Felix Salmon

Why movie studios happily violate journalists’ copyright

Felix Salmon
Jan 7, 2014 19:18 UTC

The white-goods queen of Eighth Avenue asks my opinion on @aoscott adgate. I take requests, over here, so: is it kosher for a movie producer to selectively quote from the Twitter feed of the NYT’s movie reviewer, in a print ad, even when the reviewer in question explicitly said he would not give permission?

The simple answer is no. The tweet from Tony Scott was used in the NYT print ad precisely because he’s a public figure of authority to NYT readers. As a public figure, he’s entitled to determine when and whether he’s used to promote some commercial interest. Besides, the use of the tweet is arguably a violation both of copyright and of Twitter’s terms of service (which say that tweets can’t be used in advertising “without explicit permission of the original content creator”).

The more complicated answer, however, is that this is a form of blurb, and blurbs from publications have been used — without either the publication or the author’s explicit consent — for decades. Reviewers write reviews, journalists write articles, and then producers happily pick a word or two and slap it in huge type across their ads or marquees. The more high-minded journalists have always disliked this practice, but have been largely powerless to prevent it. And when a play or a movie wants to spend tens of thousands of dollars on an ad buy, where the ad in question features such blurbs, the producers (or media buyers) in question are always welcomed with open arms.

In any organization, the bits of the business which bring in the money tend to be the bits of the business with the most power and influence. At high-minded publications like the NYT, the ad side is grown-up enough to stop itself from trying to directly interfere with what the edit side produces. But still, products like the NYT’s thick annual “Summer Movies” section are entirely driven by the massive quantity of ads that they generate. There’s an unspoken rule that the coverage in such supplements is going to generally be upbeat and fluffy — that it’s going to make readers want to see the movies being written about.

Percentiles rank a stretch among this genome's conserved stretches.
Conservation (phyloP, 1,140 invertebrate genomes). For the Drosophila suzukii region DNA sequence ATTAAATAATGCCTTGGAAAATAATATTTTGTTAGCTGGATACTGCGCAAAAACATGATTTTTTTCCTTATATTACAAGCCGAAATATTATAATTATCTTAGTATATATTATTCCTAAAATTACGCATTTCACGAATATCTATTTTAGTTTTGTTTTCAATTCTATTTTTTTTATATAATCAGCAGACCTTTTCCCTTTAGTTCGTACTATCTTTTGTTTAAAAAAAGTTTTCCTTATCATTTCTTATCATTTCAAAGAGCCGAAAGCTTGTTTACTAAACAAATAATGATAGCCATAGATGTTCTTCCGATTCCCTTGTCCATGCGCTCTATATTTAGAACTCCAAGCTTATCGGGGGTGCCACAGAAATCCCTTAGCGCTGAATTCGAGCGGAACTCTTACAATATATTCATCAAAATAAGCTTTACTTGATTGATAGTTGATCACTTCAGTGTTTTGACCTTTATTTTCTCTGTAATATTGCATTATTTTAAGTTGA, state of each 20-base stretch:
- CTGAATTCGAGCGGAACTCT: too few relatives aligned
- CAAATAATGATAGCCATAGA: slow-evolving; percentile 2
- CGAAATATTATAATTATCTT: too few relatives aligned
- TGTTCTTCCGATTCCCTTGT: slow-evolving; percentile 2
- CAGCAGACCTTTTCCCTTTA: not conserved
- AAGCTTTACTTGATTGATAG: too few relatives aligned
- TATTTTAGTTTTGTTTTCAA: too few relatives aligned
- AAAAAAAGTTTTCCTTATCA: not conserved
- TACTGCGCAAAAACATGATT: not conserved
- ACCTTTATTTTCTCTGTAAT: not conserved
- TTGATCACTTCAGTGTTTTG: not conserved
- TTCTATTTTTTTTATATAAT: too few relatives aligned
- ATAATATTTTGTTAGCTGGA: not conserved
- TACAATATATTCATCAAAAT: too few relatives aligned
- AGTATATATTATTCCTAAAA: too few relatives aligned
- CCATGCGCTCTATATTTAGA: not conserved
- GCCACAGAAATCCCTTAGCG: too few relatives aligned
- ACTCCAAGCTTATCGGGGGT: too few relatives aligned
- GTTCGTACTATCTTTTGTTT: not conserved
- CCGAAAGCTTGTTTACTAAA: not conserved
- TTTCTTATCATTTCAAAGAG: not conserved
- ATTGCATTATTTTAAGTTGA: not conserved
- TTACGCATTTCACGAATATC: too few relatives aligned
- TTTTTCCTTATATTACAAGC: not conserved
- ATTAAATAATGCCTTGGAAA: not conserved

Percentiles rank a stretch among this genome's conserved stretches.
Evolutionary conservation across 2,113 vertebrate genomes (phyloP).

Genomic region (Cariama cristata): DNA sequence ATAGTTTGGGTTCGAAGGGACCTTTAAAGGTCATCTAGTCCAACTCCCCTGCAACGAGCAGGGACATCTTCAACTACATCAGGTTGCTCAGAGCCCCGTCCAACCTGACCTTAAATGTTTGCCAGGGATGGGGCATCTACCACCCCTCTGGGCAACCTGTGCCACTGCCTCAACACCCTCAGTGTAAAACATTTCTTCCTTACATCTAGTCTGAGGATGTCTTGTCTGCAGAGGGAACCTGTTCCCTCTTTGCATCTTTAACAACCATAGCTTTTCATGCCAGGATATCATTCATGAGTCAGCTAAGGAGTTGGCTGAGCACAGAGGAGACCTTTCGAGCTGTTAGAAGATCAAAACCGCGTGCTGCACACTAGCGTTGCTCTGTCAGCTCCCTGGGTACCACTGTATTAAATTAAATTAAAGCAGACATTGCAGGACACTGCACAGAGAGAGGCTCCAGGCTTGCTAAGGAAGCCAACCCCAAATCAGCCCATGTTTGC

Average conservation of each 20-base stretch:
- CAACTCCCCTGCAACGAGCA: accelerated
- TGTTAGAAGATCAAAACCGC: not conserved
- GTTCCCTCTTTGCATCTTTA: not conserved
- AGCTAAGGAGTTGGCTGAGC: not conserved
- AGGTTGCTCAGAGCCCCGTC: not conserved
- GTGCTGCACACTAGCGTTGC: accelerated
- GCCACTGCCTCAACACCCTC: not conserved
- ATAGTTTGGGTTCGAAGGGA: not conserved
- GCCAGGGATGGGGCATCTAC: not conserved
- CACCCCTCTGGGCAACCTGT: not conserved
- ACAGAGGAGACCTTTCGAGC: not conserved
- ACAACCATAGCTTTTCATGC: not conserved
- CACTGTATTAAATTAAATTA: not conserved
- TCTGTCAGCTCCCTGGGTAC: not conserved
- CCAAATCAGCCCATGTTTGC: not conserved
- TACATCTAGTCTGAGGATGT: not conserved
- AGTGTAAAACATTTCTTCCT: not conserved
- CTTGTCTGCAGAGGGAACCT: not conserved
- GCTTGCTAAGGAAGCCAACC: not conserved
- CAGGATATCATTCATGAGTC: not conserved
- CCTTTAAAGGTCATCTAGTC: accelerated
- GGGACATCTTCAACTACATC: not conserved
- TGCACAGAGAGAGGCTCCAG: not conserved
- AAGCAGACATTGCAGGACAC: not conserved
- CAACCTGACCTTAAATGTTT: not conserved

And even if the ad side has no control at all over the edit side, it does at least enforce reciprocity: that the edit side won’t seek to control what the ad side allows to be printed. If there’s a fight between ad and edit over whether or not NYT reviews can be selectively quoted in movie ads, then ultimately the ad side is going to make the final determination. And whatever the clients (the movie studios) want, is very likely to end up being exactly what the clients get.

For me, then, the fact that the ad used a tweet rather than a formal review is not such a big deal. In some way it’s more interesting that the use of a tweet spurred vastly more discussion and outrage than any highly-selective blurb, culled from a more traditional source, has done in years. You’d think that tweets were more easy-come, easy-go — that people wouldn’t care as much about tweets as intellectual property. But it seems that they do! At least, they do when those tweets start appearing in print.